Every once in a while, an author produces a work of reportage mixed with thoughtful analysis that can change the thinking on a question – or even rewriting the nature of that question. There is already a veritable mountain of books about the rise of China and its impact on the global economic future, and there is much in these volumes that demands the attention of serious readers. But one new book, in particular, Howard French’s China’s Second Continent, offers a very different – and provocative – perspective on China’s economic future, with special attention on Africa. Building on years of experience in both China and Africa, and following months of personal inquiry across the continent to search for answers to the questions of what China really wants in Africa, and how it is going to get there, French has effectively turned these questions on their head.
Instead of writing about China’s international economic policies in the language of the think tanks, of Wall Street and The City, or government councils in Whitehall or Washington, French has focused instead on what a million individual Chinese have done – or are now doing – throughout Africa, almost without regard to what the Chinese government may have planned or been thinking. In tackling the topic through this optic, French has given this vast Chinese movement into and across Africa crucial human dimensions.
Moreover, he has allowed this movement to be seen amidst much larger and longer-term historical and economic trends – rather than reducing them to the results of particular Chinese government investment or foreign development or foreign policy decisions. This re-calibration makes French’s observations all the more pertinent, startling with their granular clarity and that much more important to understand.
French is thoroughly acquainted with Africa. He was partially brought up in on the continent as a child, his wife is Ghanaian and he knows the region from the years he spent in Africa as a foreign correspondent as well. Moreover, he has also spent much time in East Asia where he covered developments in China (and speaks and reads that language well) and this writer met him years ago when he was covering news events in Tokyo as well.
In particular, French’s Chinese fluency and cultural understanding surely helped him get beyond the more usual formal interactions that would otherwise have been the rule with his Chinese interlocutors. (Just imagine for example, that moment of first encounter between French and a Chinese farmer in rural Mozambique when French greeted him and then began querying him about his reasons for ending up in the Mozambique hinterland instead of his ancestral hometown in rural Henan Province – all in colloquial Chinese.)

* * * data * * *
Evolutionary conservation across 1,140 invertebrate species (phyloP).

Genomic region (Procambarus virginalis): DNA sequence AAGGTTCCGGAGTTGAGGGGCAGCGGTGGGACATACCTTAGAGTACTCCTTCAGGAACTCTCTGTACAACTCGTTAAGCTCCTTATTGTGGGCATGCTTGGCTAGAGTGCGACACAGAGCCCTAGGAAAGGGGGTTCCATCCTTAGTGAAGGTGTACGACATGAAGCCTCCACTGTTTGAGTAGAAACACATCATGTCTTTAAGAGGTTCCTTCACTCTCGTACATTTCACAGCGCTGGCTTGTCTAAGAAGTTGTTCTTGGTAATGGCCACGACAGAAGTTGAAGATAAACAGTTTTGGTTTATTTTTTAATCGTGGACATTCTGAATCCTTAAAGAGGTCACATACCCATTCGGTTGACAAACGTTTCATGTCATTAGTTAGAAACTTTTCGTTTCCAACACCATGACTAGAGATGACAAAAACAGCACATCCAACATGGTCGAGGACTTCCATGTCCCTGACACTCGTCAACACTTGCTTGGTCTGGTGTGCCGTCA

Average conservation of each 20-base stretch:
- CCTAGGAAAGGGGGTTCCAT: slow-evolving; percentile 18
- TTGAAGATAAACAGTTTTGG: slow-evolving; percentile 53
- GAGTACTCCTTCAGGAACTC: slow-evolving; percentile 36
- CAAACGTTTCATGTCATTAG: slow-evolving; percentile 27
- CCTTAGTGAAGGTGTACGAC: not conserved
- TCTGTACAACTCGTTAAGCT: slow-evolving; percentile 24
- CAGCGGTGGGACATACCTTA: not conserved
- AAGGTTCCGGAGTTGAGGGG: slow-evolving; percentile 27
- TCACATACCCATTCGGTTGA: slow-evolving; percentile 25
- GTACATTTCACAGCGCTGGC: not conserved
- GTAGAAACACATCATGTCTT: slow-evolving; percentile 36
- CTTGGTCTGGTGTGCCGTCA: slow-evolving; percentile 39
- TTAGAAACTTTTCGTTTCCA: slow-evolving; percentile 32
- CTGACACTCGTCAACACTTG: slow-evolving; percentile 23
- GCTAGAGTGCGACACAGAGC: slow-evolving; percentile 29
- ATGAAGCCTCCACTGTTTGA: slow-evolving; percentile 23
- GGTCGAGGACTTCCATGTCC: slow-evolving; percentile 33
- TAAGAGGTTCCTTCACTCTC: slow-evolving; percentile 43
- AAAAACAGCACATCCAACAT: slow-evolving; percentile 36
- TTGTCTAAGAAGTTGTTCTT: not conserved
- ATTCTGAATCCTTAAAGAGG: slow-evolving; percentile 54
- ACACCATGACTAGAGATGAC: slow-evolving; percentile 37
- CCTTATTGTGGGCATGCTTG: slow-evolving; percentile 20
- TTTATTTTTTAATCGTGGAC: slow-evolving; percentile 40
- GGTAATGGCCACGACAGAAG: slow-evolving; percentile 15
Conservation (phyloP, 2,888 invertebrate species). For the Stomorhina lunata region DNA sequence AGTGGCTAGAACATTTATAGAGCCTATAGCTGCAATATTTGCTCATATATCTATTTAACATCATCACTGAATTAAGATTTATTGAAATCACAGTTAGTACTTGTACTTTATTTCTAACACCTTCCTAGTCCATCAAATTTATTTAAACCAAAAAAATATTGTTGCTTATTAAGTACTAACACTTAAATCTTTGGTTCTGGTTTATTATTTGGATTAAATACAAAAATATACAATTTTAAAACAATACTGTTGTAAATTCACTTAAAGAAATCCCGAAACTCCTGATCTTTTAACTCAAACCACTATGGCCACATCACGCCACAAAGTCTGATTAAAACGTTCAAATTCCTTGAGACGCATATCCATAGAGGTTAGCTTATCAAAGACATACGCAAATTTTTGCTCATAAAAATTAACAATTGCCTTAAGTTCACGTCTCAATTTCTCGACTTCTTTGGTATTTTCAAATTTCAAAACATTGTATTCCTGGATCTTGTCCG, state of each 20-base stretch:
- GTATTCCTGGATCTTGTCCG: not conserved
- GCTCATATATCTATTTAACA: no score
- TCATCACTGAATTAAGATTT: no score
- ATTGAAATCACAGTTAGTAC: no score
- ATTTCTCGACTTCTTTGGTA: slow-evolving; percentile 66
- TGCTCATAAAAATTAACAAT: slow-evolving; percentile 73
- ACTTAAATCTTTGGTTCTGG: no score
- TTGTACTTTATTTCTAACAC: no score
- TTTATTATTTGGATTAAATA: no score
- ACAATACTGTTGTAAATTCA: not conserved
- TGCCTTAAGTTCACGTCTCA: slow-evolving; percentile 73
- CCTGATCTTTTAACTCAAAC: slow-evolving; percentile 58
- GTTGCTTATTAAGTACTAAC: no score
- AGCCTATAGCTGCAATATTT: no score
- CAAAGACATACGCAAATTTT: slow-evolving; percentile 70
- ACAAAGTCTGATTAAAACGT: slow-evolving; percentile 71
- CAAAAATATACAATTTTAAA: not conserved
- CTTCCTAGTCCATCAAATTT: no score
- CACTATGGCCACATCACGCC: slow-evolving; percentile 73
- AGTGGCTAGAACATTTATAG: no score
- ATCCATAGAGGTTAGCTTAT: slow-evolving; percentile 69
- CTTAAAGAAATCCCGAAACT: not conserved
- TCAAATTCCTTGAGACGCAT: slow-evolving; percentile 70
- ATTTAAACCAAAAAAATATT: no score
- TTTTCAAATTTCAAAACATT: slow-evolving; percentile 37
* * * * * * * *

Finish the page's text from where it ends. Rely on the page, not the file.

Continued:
French’s description of the Chinese movement into Africa as a natural outgrowth of Chinese society, forcefully reminded this writer of his own experiences in Southeast Asia years ago. For hundreds of years, Chinese ventured from the same provinces as French’s acquaintances to reach for opportunities beyond the hardscrabble lives they and their families before them had been forced to lead in their homeland for generations.
Out there in Southeast Asia, slowly but surely, the Chinese built up whole networks of traders, wholesalers, importers and exports, and, eventually, manufacturers of all kinds of products. This ranged from the harvesting and exporting of specialty hardwoods (like sandalwood and teak) to the manufacture and sale and distribution of cigarettes; from the wholesale and retail marketing of rice, cooking oils and other basic commodities; and then on to the importation, manufacture and sales of basic kitchen and other household goods – and even onto filmmaking and newspaper production. In the hundreds of years before the Europeans first came to East Asia until World War II fatally disrupted emigration from China, hundreds of thousands of Chinese took a deep breath and deserted their grinding rural poverty to start afresh across a wide swathe of territory from Burma to the Dutch East Indies and then even to many Melanesian and Polynesian islands, and then up through the Philippines.
In some countries such as Thailand, they often intermarried with local families, while in other places; they kept largely apart for cultural, religious and even business reasons. Either way, over time, these communities created deep roots in big cities, small towns and rural villages wherever they lived.